SALT LAKE CITY -- When the Jazz visit the Portland Trail Blazers tonight, it'll mark Tyrone Corbin's 82nd game as Utah's head coach.
Under normal circumstances, that's called a full NBA season.
Since taking over for Hall of Fame coach Jerry Sloan in February 2011, there has been nothing normal about Corbin's run as the Jazz's head man.
"It seems like two seasons," he said with a chuckle.
In fact, the 49-year-old former Jazz player has been Utah's coach for parts of two season. After taking over for Sloan, he led the Jazz to an 8-20 record to finish out the 2010-11 season.
Then came the lockout, a brief training camp and a truncated 2011-12 schedule, all of which combined to add another degree of difficulty to Corbin's first "full" season as head coach.
Going into tonight's game the Jazz (27-26) are in ninth place in the Western Conference standings, 11aN2 games out of the playoffs. Combining this season's mark with last year's, Corbin's overall coaching record is 35-46.
"It's been a good ride," he said. "It's been a great learning experience. We'll continue to learn and grow as coaches."
Corbin said Sloan offered him some advice as he left.
"One of the best things he told me was 'Be yourself,' " he said. "(Sloan added) 'You're not going to know everything, you're not going to make all the right decisions but do the best you can and be yourself.' That's held true."
Over the course of 16 NBA seasons, Corbin played in 1,065 games for eight different teams. As a coach, that journeyman career has given him a player's perspective, he said.
"I played with all kinds of guys and personalities," he said. "You just deal with (different personalities). Hopefully they understand at some point in whatever they're trying to go through that the team is more important than anybody. We have to continue to work and develop the team and not just individuals."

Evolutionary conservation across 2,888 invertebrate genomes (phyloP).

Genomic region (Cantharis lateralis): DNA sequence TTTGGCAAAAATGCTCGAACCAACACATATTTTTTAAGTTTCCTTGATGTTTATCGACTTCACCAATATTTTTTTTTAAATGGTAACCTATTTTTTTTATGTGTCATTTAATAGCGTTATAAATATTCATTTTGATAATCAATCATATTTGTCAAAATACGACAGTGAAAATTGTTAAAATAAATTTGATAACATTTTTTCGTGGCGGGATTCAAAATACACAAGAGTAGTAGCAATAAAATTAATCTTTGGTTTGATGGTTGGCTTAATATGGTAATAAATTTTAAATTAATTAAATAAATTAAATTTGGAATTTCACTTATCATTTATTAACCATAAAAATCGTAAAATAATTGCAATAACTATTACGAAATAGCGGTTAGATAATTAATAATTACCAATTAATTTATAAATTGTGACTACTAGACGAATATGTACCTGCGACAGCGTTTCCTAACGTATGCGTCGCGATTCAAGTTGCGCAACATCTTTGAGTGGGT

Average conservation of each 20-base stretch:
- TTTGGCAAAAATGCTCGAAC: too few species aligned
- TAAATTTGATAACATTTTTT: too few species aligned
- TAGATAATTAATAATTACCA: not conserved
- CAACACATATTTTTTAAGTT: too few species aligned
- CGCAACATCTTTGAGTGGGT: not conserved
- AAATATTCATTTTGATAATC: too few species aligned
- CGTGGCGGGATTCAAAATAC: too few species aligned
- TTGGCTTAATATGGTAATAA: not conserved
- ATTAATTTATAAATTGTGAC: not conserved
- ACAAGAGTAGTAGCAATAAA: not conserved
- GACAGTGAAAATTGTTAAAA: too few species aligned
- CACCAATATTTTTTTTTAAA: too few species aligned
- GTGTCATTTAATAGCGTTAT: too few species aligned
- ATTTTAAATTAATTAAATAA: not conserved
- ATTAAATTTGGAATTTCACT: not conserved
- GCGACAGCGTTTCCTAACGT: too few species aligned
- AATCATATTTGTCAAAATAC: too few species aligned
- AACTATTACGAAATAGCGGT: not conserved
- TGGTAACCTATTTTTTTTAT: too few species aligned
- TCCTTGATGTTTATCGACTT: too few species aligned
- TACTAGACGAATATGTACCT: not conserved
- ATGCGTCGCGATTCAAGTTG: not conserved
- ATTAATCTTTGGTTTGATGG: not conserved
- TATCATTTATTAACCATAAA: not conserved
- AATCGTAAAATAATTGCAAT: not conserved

Corbin overhauled the Jazz's defensive philosophy during training camp and it took several games to finally get his player to buy into the program. Also, he's had at least two public conflicts with veteran guard Raja Bell along the way, but Corbin's players stand by him.
"From last year, they way he got put into this situation, all of us thought he handled it very well," center Al Jefferson said. "He's getting better and better everyday.
"Even with this year, with the short training camp and the lockout and everything, I think he's handled the situation well. If it wasn't for him I don't think we could be in this position."
Bell, 35, has missed 10 consecutive games with a strained adductor muscle in his left leg. On March 8, Corbin sent him home in the middle of a road trip and the two later met with general manager Kevin O'Connor to iron out some communication issues.
Since then, Bell has played in only three games.
"I've never questioned him as the right coach for the job," Bell said last month.